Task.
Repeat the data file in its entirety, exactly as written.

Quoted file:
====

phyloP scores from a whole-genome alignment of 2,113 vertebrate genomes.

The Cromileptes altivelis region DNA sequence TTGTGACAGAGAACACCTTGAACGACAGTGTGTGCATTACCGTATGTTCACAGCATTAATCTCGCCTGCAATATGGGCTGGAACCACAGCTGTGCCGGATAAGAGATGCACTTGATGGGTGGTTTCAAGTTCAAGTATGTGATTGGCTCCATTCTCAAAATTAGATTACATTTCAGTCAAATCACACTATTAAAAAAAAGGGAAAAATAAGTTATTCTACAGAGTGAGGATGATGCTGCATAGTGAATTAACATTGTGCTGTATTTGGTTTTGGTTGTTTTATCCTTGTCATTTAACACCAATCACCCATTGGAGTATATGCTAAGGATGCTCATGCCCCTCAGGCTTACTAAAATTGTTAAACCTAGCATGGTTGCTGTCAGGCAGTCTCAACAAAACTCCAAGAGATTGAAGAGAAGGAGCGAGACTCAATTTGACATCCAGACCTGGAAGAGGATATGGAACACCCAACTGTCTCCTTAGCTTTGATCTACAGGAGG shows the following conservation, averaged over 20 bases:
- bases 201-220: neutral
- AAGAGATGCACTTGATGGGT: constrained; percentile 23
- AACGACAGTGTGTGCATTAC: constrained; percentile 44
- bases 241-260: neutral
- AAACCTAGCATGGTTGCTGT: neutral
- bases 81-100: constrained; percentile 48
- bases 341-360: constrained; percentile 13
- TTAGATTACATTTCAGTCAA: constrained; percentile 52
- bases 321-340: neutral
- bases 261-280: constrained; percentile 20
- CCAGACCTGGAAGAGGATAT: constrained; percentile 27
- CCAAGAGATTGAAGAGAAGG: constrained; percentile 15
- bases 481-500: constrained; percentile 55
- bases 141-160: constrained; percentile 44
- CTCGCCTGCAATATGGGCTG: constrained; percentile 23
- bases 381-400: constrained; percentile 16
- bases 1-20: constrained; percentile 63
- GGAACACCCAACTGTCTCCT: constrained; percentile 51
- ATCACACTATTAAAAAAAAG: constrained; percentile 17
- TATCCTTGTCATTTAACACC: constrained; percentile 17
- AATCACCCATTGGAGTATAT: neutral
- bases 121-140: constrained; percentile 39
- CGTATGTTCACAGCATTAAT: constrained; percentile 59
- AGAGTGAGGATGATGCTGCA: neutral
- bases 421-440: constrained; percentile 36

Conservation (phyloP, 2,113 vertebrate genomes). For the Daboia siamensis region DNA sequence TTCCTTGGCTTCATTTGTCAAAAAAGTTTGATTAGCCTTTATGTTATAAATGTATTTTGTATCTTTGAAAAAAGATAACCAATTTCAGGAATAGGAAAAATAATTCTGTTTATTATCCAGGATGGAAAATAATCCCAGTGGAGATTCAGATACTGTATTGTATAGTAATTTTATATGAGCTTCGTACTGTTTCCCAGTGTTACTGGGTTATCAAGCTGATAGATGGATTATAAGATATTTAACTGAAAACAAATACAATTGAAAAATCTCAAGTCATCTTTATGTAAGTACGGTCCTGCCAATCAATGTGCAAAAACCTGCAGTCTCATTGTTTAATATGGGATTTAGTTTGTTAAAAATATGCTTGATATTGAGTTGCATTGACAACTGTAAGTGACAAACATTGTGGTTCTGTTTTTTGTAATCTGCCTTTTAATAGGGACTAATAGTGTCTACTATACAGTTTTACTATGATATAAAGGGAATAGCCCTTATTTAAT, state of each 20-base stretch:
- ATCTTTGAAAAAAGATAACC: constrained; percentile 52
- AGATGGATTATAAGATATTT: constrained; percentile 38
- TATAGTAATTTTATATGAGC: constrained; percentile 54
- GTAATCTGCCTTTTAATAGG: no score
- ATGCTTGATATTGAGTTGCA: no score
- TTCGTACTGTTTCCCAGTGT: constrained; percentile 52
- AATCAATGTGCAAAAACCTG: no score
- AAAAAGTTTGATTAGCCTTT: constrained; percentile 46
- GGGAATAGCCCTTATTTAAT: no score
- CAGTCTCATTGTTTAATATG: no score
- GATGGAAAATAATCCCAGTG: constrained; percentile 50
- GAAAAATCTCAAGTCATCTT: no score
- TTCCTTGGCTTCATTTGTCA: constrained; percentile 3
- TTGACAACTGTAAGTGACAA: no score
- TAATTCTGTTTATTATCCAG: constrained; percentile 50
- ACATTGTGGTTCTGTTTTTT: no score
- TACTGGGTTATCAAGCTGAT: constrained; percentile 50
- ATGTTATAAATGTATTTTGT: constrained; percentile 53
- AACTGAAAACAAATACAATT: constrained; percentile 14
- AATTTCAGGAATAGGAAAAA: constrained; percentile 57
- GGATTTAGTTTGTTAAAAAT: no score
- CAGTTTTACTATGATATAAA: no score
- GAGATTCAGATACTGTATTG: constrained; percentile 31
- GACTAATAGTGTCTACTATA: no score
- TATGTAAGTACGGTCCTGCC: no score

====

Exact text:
phyloP scores from a whole-genome alignment of 2,113 vertebrate genomes.

The Cromileptes altivelis region DNA sequence TTGTGACAGAGAACACCTTGAACGACAGTGTGTGCATTACCGTATGTTCACAGCATTAATCTCGCCTGCAATATGGGCTGGAACCACAGCTGTGCCGGATAAGAGATGCACTTGATGGGTGGTTTCAAGTTCAAGTATGTGATTGGCTCCATTCTCAAAATTAGATTACATTTCAGTCAAATCACACTATTAAAAAAAAGGGAAAAATAAGTTATTCTACAGAGTGAGGATGATGCTGCATAGTGAATTAACATTGTGCTGTATTTGGTTTTGGTTGTTTTATCCTTGTCATTTAACACCAATCACCCATTGGAGTATATGCTAAGGATGCTCATGCCCCTCAGGCTTACTAAAATTGTTAAACCTAGCATGGTTGCTGTCAGGCAGTCTCAACAAAACTCCAAGAGATTGAAGAGAAGGAGCGAGACTCAATTTGACATCCAGACCTGGAAGAGGATATGGAACACCCAACTGTCTCCTTAGCTTTGATCTACAGGAGG shows the following conservation, averaged over 20 bases:
- bases 201-220: neutral
- AAGAGATGCACTTGATGGGT: constrained; percentile 23
- AACGACAGTGTGTGCATTAC: constrained; percentile 44
- bases 241-260: neutral
- AAACCTAGCATGGTTGCTGT: neutral
- bases 81-100: constrained; percentile 48
- bases 341-360: constrained; percentile 13
- TTAGATTACATTTCAGTCAA: constrained; percentile 52
- bases 321-340: neutral
- bases 261-280: constrained; percentile 20
- CCAGACCTGGAAGAGGATAT: constrained; percentile 27
- CCAAGAGATTGAAGAGAAGG: constrained; percentile 15
- bases 481-500: constrained; percentile 55
- bases 141-160: constrained; percentile 44
- CTCGCCTGCAATATGGGCTG: constrained; percentile 23
- bases 381-400: constrained; percentile 16
- bases 1-20: constrained; percentile 63
- GGAACACCCAACTGTCTCCT: constrained; percentile 51
- ATCACACTATTAAAAAAAAG: constrained; percentile 17
- TATCCTTGTCATTTAACACC: constrained; percentile 17
- AATCACCCATTGGAGTATAT: neutral
- bases 121-140: constrained; percentile 39
- CGTATGTTCACAGCATTAAT: constrained; percentile 59
- AGAGTGAGGATGATGCTGCA: neutral
- bases 421-440: constrained; percentile 36

Conservation (phyloP, 2,113 vertebrate genomes). For the Daboia siamensis region DNA sequence TTCCTTGGCTTCATTTGTCAAAAAAGTTTGATTAGCCTTTATGTTATAAATGTATTTTGTATCTTTGAAAAAAGATAACCAATTTCAGGAATAGGAAAAATAATTCTGTTTATTATCCAGGATGGAAAATAATCCCAGTGGAGATTCAGATACTGTATTGTATAGTAATTTTATATGAGCTTCGTACTGTTTCCCAGTGTTACTGGGTTATCAAGCTGATAGATGGATTATAAGATATTTAACTGAAAACAAATACAATTGAAAAATCTCAAGTCATCTTTATGTAAGTACGGTCCTGCCAATCAATGTGCAAAAACCTGCAGTCTCATTGTTTAATATGGGATTTAGTTTGTTAAAAATATGCTTGATATTGAGTTGCATTGACAACTGTAAGTGACAAACATTGTGGTTCTGTTTTTTGTAATCTGCCTTTTAATAGGGACTAATAGTGTCTACTATACAGTTTTACTATGATATAAAGGGAATAGCCCTTATTTAAT, state of each 20-base stretch:
- ATCTTTGAAAAAAGATAACC: constrained; percentile 52
- AGATGGATTATAAGATATTT: constrained; percentile 38
- TATAGTAATTTTATATGAGC: constrained; percentile 54
- GTAATCTGCCTTTTAATAGG: no score
- ATGCTTGATATTGAGTTGCA: no score
- TTCGTACTGTTTCCCAGTGT: constrained; percentile 52
- AATCAATGTGCAAAAACCTG: no score
- AAAAAGTTTGATTAGCCTTT: constrained; percentile 46
- GGGAATAGCCCTTATTTAAT: no score
- CAGTCTCATTGTTTAATATG: no score
- GATGGAAAATAATCCCAGTG: constrained; percentile 50
- GAAAAATCTCAAGTCATCTT: no score
- TTCCTTGGCTTCATTTGTCA: constrained; percentile 3
- TTGACAACTGTAAGTGACAA: no score
- TAATTCTGTTTATTATCCAG: constrained; percentile 50
- ACATTGTGGTTCTGTTTTTT: no score
- TACTGGGTTATCAAGCTGAT: constrained; percentile 50
- ATGTTATAAATGTATTTTGT: constrained; percentile 53
- AACTGAAAACAAATACAATT: constrained; percentile 14
- AATTTCAGGAATAGGAAAAA: constrained; percentile 57
- GGATTTAGTTTGTTAAAAAT: no score
- CAGTTTTACTATGATATAAA: no score
- GAGATTCAGATACTGTATTG: constrained; percentile 31
- GACTAATAGTGTCTACTATA: no score
- TATGTAAGTACGGTCCTGCC: no score